120 years ago
April 11, 1901: Mlle. Renney of Minneapolis will be here next week to take charge of an entertainment to be given by the young people’s society. She will impersonate the Lady of Lyons and give the Serpentine. There will also be the drills of all nations. The parts to be taken by the young ladies of Hayward.
Dr. E. Lee Carter, specialist in the painless extraction and filling of teeth from the Chicago Dental Parlors of Ashland, will make his next visit at Hayward, Ferguson Hotel, Wednesday and Thursday, April 24 and 25th, two days only. Parties requiring his services please call early in the day.
W. H. Barnett of Fargo, an uncle of Miss Frances Fritzie, accompanied that lady here to attend the death-bed and last sad rites of Paul Fritzie.
Robt. Reed, who has been with Moses & Gaynor in the woods the past winter, was circulating among his friends in Hayward the past week.
90 years ago
April 9, 1931: E. R. Jordon dies in West. The sad news of the passing of one of Hayward’s former residents was a shock to the community.
Word was received here on Wednesday, April 1, 1931 that Emmett R. Jordan died at his home in Seattle, Wash., on the above date from a complication of diseases.
Mr. Jordon was born in Elroy, Wis., in September 1868. He came with his parents to what is now Sawyer County and settled on a farm in the Town of Sand Lake, the homestead.
Emmett accompanied A. J. Hayward to the gold fields of Alaska during the gold rush. He was one of the first to cross Chilcoot Pass to the Klondike.
When President Wilson was elected president, he appointed Emmett as U.S. Marshal for the territory of Alaska, stationed in Nome.
After his service to Uncle Sam at Nome, he returned to Seattle where he lived up to the time of his death.
75 years ago
April 11, 1946: Tree planting will be resumed on the Hayward District of the Chequamegon National Forest this spring by planting 250,000 red pine trees covering an area of approximately 250 acres.
During the war, the work of the Forest Services was confined to those activities of direct benefit to the nation at war, such as timber sales, promotion of timber production and fire control.
Now a normal work program will be started as rapidly as funds become available.
With the heavy drain of timber during the war, the planting of unproductive area will be of greater necessity than ever before.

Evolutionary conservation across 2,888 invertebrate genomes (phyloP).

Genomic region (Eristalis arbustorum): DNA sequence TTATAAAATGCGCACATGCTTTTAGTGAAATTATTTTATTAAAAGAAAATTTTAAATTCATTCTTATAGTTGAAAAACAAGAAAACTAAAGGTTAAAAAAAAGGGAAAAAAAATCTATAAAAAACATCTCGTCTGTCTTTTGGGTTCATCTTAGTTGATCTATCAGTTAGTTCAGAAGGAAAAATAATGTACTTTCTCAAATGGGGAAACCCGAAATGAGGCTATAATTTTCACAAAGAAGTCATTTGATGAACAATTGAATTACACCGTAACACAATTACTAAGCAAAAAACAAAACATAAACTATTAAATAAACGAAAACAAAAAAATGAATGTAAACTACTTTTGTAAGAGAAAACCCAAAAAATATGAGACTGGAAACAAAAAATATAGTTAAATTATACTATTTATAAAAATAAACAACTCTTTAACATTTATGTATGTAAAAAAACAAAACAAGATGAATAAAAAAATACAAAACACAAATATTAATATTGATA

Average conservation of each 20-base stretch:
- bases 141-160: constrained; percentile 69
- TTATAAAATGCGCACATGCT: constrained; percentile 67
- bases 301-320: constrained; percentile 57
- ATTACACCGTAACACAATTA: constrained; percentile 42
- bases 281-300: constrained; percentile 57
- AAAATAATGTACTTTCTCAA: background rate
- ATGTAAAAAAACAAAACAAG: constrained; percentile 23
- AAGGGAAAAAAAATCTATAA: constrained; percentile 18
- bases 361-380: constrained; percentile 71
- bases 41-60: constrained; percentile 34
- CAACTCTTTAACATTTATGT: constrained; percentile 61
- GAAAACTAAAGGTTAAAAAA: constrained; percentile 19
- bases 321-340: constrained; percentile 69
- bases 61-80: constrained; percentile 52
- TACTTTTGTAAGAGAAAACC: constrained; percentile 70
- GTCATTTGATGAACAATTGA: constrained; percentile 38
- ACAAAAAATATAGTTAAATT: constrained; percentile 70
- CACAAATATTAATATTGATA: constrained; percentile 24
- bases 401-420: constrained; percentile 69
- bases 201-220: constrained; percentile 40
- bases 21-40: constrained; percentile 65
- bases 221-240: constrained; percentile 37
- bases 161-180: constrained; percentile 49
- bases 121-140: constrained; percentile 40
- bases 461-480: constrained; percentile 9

There are approximately 12,00 acres of successful plantations on the Hayward Ranger District, which were planted during the CCC, program from 1933 to 1942. These trees are now easily seen as they are from five to 10 feet in height.
60 years ago
April 6, 1961: Chip the Goat to appear at Easter Seal Waffle Feed. A waffle bake in a carnival atmosphere will be the community service project of the Publicity Committee of the Women of the Moose Saturday, April 8 for the benefit of the Sawyer County Easter Seal Society for crippled children and adults.
The event to be staged at the Co-op Shopping Center from 8 a.m. to 5 p.m. will feature, in addition to the waffle feed, the Ring the Goat Carnival game and a door prize drawing.
“Chip,” the Easter Seal goat “kiddingly” mentioned in last week’s Record will be on hand to perform his “Ring the Goat” carnival game with prizes for winner arranged by Flambeau Beverage and Supply Company of Park Falls.
Each person enjoying the waffle feed will be eligible for the door prize which will be an automatic Dominion electric waffle iron valued at $12.95.
50 years ago
April 8, 1971: The Hayward area has been given the privilege to erect a Wisconsin Registered Landmark to Anthony J. Hayward and the mill his company operated on the Namekagon from 1882 to 1922, according to Eldon M. Marple of the Sawyer County Historical Society, a member of the State Registered Landmarks Committee and delegate to it from the 16 northwest counties.
The committee met in Mauston Saturday in conjunction with the Wisconsin Council for Local History and considered 16 applications for markers that had been submitted from throughout the state.
The Registered Landmarks Seal is awarded to historic sites that are of importance locally but no necessarily of statewide significance as are those of the State Historic Sites markers system, which are selected and installed by the Wisconsin Historical Society.
40 years ago
April 8, 1981: The Hayward Municipal Airport saw a 61.6 percent drop in passengers during 1980, the State Department of Transportation Bureau of Aeronautics reported this week.
According to the bureau, 1,932 passengers were served at the Hayward Municipal Airport during 1980, compared to 5,037 the year before, and that decline, the bureau said, follows a state-wide trend during 1980.
… the loss of Midstate Airlines services contributed to the downswing. The bureau blamed “a bad economy and the effects of airline deregulation-service instability and fluctuating prices…” as the major causes of the drop statewide.